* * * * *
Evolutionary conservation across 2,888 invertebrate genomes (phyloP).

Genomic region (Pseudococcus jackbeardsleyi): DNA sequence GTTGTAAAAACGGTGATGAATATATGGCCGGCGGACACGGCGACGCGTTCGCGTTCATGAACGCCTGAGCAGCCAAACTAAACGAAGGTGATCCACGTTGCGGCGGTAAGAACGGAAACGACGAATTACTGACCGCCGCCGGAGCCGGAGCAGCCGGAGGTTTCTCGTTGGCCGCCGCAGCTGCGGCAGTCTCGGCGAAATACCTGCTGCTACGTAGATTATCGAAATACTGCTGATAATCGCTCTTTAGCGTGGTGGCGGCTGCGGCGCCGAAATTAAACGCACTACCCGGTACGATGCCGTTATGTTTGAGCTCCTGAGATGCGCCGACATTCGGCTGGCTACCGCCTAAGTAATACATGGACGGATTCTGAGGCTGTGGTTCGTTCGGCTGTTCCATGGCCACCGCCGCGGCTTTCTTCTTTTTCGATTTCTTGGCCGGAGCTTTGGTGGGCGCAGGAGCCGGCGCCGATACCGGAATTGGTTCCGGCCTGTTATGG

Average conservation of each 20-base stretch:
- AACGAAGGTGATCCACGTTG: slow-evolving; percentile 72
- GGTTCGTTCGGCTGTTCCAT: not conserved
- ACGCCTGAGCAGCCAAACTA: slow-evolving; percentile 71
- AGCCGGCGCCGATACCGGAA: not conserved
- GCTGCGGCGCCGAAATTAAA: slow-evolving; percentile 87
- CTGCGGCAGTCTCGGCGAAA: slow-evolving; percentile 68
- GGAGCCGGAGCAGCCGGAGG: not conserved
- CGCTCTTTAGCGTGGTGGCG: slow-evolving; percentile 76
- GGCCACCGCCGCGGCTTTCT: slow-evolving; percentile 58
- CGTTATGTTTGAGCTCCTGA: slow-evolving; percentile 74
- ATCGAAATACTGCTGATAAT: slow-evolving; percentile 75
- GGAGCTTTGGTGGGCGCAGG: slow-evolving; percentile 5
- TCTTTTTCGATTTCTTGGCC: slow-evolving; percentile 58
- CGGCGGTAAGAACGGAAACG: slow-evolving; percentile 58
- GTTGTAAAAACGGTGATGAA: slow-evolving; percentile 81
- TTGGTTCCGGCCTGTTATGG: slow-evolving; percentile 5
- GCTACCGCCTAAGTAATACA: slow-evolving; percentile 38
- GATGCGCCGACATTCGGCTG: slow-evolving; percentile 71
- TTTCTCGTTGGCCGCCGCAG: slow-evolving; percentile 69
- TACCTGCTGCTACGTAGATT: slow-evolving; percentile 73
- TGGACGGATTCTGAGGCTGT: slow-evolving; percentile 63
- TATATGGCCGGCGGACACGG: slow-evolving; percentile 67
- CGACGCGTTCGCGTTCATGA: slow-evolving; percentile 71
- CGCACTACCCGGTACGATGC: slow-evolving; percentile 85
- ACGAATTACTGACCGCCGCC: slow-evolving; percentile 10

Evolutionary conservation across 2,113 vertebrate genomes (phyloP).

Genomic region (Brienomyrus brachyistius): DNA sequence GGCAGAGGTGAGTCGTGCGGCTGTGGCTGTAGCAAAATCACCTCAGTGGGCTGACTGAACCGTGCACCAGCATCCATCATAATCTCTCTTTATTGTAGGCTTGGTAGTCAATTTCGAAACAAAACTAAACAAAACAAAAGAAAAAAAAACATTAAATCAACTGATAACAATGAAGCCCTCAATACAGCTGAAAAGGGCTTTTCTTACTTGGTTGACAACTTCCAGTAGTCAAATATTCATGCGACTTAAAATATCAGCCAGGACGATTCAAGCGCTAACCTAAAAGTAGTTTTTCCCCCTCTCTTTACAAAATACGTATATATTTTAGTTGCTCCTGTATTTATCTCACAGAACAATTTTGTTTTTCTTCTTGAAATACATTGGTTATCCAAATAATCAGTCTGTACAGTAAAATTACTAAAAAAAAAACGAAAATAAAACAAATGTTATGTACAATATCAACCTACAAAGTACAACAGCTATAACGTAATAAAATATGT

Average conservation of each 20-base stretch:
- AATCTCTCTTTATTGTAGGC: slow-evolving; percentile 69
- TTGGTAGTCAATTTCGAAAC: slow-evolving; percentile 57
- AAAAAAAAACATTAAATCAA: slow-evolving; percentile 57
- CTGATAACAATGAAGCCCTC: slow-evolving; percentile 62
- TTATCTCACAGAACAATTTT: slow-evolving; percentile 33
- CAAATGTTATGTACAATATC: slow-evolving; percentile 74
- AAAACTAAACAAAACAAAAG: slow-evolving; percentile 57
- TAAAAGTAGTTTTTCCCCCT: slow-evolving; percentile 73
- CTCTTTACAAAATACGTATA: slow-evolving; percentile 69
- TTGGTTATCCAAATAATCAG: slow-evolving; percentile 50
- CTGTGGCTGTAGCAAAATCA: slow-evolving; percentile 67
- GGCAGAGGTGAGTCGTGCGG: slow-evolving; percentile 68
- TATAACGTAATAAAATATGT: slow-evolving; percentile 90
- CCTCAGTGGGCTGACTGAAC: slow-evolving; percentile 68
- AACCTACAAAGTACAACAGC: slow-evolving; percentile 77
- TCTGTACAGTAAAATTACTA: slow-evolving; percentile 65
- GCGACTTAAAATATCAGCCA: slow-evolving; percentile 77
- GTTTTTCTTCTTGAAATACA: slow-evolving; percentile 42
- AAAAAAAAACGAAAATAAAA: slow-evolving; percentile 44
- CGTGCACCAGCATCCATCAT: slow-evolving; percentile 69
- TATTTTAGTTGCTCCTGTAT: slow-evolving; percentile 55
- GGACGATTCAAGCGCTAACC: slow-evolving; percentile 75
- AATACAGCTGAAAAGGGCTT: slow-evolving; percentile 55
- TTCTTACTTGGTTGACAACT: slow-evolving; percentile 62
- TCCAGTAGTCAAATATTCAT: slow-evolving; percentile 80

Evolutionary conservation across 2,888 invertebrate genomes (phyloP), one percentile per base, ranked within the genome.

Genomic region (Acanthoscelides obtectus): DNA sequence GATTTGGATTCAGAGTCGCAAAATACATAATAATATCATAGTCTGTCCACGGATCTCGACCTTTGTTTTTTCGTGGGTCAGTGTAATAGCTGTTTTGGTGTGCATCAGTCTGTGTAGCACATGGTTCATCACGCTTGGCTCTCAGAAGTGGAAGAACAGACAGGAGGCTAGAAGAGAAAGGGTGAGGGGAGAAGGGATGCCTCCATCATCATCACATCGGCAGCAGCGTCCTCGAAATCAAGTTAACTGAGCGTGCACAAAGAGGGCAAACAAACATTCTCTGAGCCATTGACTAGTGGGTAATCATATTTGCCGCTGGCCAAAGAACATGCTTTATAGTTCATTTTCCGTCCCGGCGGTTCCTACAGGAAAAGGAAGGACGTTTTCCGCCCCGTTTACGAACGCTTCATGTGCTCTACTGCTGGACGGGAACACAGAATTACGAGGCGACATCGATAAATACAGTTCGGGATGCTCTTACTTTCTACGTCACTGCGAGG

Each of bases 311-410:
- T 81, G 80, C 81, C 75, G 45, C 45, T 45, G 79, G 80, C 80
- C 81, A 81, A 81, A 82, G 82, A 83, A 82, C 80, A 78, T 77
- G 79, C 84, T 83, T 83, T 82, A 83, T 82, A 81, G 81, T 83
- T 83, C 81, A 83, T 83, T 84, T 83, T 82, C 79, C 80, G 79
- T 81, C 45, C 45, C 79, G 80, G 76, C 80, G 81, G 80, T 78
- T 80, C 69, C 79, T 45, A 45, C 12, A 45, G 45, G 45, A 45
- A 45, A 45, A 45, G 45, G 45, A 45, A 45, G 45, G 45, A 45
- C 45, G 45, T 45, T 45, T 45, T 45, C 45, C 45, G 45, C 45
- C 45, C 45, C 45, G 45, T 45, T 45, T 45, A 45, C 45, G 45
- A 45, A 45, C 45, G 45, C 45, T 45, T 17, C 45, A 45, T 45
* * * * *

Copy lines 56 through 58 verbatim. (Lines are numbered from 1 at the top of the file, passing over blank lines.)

- TCCAGTAGTCAAATATTCAT: slow-evolving; percentile 80

Evolutionary conservation across 2,888 invertebrate genomes (phyloP), one percentile per base, ranked within the genome.

Genomic region (Acanthoscelides obtectus): DNA sequence GATTTGGATTCAGAGTCGCAAAATACATAATAATATCATAGTCTGTCCACGGATCTCGACCTTTGTTTTTTCGTGGGTCAGTGTAATAGCTGTTTTGGTGTGCATCAGTCTGTGTAGCACATGGTTCATCACGCTTGGCTCTCAGAAGTGGAAGAACAGACAGGAGGCTAGAAGAGAAAGGGTGAGGGGAGAAGGGATGCCTCCATCATCATCACATCGGCAGCAGCGTCCTCGAAATCAAGTTAACTGAGCGTGCACAAAGAGGGCAAACAAACATTCTCTGAGCCATTGACTAGTGGGTAATCATATTTGCCGCTGGCCAAAGAACATGCTTTATAGTTCATTTTCCGTCCCGGCGGTTCCTACAGGAAAAGGAAGGACGTTTTCCGCCCCGTTTACGAACGCTTCATGTGCTCTACTGCTGGACGGGAACACAGAATTACGAGGCGACATCGATAAATACAGTTCGGGATGCTCTTACTTTCTACGTCACTGCGAGG